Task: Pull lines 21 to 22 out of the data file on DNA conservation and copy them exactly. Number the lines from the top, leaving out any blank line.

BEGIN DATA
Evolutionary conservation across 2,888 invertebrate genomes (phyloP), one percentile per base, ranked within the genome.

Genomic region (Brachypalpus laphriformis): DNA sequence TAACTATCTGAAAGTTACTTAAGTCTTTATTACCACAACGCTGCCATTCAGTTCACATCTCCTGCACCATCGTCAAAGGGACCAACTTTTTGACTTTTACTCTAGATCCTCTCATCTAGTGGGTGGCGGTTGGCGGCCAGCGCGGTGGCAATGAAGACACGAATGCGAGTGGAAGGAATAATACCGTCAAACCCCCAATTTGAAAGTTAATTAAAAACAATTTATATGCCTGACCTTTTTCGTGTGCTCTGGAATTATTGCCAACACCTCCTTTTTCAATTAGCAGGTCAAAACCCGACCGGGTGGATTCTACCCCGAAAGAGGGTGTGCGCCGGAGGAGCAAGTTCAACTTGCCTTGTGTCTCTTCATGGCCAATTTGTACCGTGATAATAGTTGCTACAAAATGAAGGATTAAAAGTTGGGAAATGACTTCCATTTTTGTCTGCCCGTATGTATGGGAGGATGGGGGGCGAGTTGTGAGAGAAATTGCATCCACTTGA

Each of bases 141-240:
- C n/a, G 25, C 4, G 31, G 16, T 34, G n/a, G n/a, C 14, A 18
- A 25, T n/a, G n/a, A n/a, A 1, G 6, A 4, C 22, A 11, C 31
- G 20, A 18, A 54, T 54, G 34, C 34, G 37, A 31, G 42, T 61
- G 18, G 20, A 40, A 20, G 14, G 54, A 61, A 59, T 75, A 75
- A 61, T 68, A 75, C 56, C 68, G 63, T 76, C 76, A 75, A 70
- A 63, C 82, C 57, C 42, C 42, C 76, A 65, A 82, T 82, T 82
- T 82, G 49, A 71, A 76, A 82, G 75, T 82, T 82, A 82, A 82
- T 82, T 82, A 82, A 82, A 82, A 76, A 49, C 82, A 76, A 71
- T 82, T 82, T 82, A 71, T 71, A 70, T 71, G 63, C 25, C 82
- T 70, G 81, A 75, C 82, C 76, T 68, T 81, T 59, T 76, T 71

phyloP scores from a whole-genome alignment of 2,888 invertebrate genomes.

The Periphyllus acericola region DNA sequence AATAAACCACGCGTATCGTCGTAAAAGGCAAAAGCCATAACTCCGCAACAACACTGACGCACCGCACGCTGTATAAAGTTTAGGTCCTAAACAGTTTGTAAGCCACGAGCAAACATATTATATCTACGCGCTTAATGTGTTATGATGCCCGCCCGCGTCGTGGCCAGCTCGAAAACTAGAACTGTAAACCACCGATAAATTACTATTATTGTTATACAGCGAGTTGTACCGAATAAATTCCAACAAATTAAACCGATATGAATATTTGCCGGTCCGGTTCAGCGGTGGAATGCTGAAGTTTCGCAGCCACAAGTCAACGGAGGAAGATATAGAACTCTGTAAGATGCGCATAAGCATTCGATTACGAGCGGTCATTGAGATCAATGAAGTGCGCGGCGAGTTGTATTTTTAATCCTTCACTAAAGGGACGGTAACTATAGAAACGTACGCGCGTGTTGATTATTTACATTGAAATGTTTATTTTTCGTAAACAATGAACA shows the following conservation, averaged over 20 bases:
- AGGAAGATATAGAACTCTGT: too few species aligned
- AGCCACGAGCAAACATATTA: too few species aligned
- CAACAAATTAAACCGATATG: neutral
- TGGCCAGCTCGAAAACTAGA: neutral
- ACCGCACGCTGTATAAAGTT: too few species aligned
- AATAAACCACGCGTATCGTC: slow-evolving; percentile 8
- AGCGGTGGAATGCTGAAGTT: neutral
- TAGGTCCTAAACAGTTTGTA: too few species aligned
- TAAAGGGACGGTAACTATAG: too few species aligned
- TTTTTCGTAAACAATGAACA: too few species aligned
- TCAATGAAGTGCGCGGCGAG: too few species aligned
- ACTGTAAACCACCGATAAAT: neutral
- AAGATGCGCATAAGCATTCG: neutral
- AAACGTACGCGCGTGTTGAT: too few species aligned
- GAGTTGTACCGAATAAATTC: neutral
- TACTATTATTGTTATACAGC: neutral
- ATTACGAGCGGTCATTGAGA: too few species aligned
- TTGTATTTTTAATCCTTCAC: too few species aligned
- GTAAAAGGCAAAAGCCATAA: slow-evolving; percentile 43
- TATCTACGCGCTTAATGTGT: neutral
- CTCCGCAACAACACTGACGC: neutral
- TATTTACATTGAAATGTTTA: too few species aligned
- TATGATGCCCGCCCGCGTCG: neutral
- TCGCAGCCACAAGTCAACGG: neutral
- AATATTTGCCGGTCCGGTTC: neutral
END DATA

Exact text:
- AATAAACCACGCGTATCGTC: slow-evolving; percentile 8
- AGCGGTGGAATGCTGAAGTT: neutral